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Volume 21, issue 7 | Copyright
Hydrol. Earth Syst. Sci., 21, 3579-3595, 2017
https://doi.org/10.5194/hess-21-3579-2017
© Author(s) 2017. This work is distributed under
the Creative Commons Attribution 3.0 License.

Research article 14 Jul 2017

Research article | 14 Jul 2017

Delineating wetland catchments and modeling hydrologic connectivity using lidar data and aerial imagery

Qiusheng Wu1 and Charles R. Lane2 Qiusheng Wu and Charles R. Lane
  • 1Department of Geography, Binghamton University, State University of New York, Binghamton, NY 13902, USA
  • 2US Environmental Protection Agency, Office of Research and Development, National Exposure Research Laboratory, 26 W. Martin Luther King Dr., Cincinnati, OH 45268, USA

Abstract. In traditional watershed delineation and topographic modeling, surface depressions are generally treated as spurious features and simply removed from a digital elevation model (DEM) to enforce flow continuity of water across the topographic surface to the watershed outlets. In reality, however, many depressions in the DEM are actual wetland landscape features with seasonal to permanent inundation patterning characterized by nested hierarchical structures and dynamic filling–spilling–merging surface-water hydrological processes. Differentiating and appropriately processing such ecohydrologically meaningful features remains a major technical terrain-processing challenge, particularly as high-resolution spatial data are increasingly used to support modeling and geographic analysis needs. The objectives of this study were to delineate hierarchical wetland catchments and model their hydrologic connectivity using high-resolution lidar data and aerial imagery. The graph-theory-based contour tree method was used to delineate the hierarchical wetland catchments and characterize their geometric and topological properties. Potential hydrologic connectivity between wetlands and streams were simulated using the least-cost-path algorithm. The resulting flow network delineated potential flow paths connecting wetland depressions to each other or to the river network on scales finer than those available through the National Hydrography Dataset. The results demonstrated that our proposed framework is promising for improving overland flow simulation and hydrologic connectivity analysis.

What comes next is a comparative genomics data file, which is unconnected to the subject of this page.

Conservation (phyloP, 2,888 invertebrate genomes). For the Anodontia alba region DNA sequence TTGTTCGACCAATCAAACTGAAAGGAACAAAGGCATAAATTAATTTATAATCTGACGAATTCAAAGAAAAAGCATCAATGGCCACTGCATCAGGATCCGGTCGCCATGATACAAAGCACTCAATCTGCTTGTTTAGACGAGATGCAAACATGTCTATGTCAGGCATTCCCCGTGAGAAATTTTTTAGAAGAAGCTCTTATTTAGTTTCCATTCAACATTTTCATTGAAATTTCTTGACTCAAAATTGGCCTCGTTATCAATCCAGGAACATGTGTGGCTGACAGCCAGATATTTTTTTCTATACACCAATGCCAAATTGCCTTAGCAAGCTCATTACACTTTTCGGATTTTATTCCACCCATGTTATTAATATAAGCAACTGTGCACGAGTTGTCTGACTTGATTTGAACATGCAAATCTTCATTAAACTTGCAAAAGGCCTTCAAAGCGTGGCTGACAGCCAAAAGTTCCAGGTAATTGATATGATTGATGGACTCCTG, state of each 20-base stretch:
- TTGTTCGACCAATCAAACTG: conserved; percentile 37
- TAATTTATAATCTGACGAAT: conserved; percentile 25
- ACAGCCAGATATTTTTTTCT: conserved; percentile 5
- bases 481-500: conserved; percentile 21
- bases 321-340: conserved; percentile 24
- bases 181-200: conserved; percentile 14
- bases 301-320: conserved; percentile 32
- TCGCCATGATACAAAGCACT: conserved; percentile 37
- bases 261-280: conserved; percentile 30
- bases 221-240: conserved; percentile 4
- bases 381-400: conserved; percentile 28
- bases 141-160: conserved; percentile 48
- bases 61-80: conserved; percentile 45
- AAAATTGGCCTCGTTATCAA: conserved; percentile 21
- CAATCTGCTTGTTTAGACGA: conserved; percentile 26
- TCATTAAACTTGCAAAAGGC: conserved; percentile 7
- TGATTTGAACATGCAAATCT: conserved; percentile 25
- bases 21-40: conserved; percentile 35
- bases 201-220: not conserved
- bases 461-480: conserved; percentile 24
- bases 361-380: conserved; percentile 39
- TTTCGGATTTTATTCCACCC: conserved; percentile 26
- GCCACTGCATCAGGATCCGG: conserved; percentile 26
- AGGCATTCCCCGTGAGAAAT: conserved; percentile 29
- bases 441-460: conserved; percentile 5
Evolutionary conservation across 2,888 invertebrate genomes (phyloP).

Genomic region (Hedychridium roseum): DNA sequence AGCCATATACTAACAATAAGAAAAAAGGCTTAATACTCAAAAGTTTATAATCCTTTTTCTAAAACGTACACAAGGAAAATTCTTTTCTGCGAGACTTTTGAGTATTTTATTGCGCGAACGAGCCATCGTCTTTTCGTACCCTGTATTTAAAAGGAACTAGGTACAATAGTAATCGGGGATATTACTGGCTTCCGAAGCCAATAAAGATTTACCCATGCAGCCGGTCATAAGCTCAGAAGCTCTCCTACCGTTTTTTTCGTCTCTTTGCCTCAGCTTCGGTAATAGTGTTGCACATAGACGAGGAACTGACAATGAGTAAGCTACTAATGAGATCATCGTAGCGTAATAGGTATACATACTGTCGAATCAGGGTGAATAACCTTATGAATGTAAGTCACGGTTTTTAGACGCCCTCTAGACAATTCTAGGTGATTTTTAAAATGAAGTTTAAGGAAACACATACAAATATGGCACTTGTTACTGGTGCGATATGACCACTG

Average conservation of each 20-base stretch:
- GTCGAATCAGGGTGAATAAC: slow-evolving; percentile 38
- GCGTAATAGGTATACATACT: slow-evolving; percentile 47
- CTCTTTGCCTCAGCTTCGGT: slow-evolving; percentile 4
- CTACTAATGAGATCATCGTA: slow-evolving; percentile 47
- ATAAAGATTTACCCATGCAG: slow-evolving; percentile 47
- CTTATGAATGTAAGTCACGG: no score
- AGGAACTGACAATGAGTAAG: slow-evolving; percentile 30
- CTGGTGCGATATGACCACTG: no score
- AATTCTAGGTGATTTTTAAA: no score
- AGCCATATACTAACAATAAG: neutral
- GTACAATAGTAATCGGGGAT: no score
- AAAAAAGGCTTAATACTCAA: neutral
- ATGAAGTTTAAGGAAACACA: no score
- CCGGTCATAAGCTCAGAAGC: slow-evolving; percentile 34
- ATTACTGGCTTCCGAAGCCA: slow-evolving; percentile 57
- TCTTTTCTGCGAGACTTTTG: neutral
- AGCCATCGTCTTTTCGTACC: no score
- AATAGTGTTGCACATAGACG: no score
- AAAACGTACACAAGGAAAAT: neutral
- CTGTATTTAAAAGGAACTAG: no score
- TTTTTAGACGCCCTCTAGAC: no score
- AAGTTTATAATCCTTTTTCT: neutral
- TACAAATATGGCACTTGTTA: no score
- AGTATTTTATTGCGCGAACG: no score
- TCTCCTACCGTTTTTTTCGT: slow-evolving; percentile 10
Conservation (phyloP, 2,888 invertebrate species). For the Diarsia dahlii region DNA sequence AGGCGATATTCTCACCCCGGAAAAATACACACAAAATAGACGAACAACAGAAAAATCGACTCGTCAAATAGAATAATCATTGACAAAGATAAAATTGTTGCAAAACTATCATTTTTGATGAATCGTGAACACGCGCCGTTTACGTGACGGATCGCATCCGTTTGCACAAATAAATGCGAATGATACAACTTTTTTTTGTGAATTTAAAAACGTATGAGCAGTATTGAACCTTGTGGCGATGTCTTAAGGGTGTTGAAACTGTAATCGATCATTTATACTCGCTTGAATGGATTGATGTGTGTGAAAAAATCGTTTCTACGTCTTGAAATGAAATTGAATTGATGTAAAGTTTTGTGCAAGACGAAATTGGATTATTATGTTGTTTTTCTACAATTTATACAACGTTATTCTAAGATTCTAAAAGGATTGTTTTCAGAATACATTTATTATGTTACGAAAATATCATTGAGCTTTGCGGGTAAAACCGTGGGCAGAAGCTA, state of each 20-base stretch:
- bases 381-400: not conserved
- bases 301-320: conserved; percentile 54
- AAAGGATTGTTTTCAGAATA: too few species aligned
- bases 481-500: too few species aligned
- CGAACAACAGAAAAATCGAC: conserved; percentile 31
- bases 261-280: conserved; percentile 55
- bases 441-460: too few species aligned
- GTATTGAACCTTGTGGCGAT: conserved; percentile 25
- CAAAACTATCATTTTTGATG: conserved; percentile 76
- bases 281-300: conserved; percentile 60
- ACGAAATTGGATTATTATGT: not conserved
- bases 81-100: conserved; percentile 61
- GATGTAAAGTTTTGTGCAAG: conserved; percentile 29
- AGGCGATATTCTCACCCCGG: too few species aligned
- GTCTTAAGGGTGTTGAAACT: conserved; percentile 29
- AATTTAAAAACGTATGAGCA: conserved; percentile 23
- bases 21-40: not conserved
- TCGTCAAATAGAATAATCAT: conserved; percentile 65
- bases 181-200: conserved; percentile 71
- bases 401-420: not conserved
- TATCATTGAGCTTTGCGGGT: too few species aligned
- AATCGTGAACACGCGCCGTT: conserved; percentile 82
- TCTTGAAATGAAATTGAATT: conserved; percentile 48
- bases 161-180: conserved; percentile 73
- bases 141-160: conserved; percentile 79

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In this study, we developed new tools for identifying potential hydrologic connectivity between wetlands and stream networks, which can better inform regulatory decisions and enhance the ability to better manage wetlands under various planning scenarios. The resulting flow network delineated potential flow paths connecting wetland depressions to each other or to the river network on scales finer than those available through the National Hydrography Dataset.
In this study, we developed new tools for identifying potential hydrologic connectivity between...
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